How to Land Your Dream Job After Graduate School?


Securing a job after graduate school is not easy, especially when you have many other duties to carry out (e.g. research, teaching, and writing your dissertation). This post is intended to fill in the gap between being a graduate student and publishing papers to being a well-informed candidate and applying to promising jobs. Some crucial steps to job hunting are:

  • Leveraging your research abilities to narrow down future career opportunities

  • Advertising yourself by having an online presence

  • Using your communication skills to grow your network via informational interviews

  • Leverage your network when applying to jobs to increase the likelihood of a positive response (e.g. an interview)

  • Acing the job interview and making sure that the job/team aligns with your own goals/expectations

By no means is this post comprehensive, so check out some of the additional resources below. A successful job hunt requires a quite a bit of luck and a lot of perseverance - so best of luck in finding your next position!

Additional fun topics that I had while applying

Postdoc or no postdoc?

You will encounter many post-doctoral opportunities from many research groups in academia, national labs, and industry. Postdocs are temporary positions that span 1-2 years and geared towards teaching you skills that you have not gained during your PhD. If you are interested in an academic track, you will probably need a postdoc to reach a faculty position. Otherwise, postdoc positions are usually suggestive since companies want researchers with more experience. The consensus advice that I got from this question was that if you pursue a postdoc, perform research that is distinct from your PhD - otherwise, you are not learning new techniques that would improve your future job prospects. In general, do not feel obligated to complete a postdoc if you do not have to.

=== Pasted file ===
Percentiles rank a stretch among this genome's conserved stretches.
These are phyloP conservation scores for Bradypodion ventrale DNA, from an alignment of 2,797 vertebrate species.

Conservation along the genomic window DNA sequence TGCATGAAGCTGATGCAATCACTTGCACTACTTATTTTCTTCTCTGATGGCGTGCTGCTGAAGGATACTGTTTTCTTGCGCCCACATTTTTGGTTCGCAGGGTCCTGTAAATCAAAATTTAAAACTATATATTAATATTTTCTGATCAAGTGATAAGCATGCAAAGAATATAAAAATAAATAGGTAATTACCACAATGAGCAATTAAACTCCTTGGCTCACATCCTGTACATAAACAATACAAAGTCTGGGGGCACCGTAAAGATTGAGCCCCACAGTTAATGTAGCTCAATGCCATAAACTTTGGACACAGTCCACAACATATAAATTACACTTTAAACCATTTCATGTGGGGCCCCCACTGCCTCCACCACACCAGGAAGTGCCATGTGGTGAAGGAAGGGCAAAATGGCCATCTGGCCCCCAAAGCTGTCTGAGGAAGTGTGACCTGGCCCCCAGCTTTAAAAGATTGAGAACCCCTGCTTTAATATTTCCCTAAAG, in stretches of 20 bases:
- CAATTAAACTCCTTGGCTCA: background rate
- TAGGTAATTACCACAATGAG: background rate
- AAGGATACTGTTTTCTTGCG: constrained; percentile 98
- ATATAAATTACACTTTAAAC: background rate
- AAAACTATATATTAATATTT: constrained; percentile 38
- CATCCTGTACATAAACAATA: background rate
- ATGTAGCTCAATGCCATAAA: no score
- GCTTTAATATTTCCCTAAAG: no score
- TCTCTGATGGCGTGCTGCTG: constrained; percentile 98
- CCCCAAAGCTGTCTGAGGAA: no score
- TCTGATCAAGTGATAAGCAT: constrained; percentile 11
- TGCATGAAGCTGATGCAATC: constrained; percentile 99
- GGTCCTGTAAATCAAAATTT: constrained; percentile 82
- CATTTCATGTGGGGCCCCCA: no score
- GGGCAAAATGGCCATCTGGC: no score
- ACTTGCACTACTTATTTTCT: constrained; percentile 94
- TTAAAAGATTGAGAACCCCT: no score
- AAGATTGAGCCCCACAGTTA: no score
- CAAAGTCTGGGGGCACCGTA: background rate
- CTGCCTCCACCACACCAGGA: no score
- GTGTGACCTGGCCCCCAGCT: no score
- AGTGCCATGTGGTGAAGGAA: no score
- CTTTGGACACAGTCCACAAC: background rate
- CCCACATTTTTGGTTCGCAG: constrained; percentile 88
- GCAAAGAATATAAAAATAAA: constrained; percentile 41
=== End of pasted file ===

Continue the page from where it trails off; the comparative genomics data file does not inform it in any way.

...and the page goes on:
Here are some interesting (and scary) perspectives of postdocs:

Big versus small company?

You will find both small and big companies when applying to positions. Here are some of the pros and cons of each based on my informational interviews:

Big company:

  • You may be placed in a position where you are focused in one type of expertise

  • Has a lot of resources to tackle challenging problems

  • May have more opportunities to move positions within the company

  • May have more job stability

Small company:

  • You will need to wear multiple hats (i.e. multiple roles)

  • May have less bureaucracy in terms of starting a new project

  • May have limited resources to tackle big projects

  • Potential instability if there is not enough revenue


This post would not be possible if it were not for the many informational interviews that I had. Hence, I am thankful for the colleagues, UW-Madison alumni, and scientists in the field whom spared some time for me to meet and learn from. Many thanks to Grace Nguyen for helping me with the digital art and proof-reading.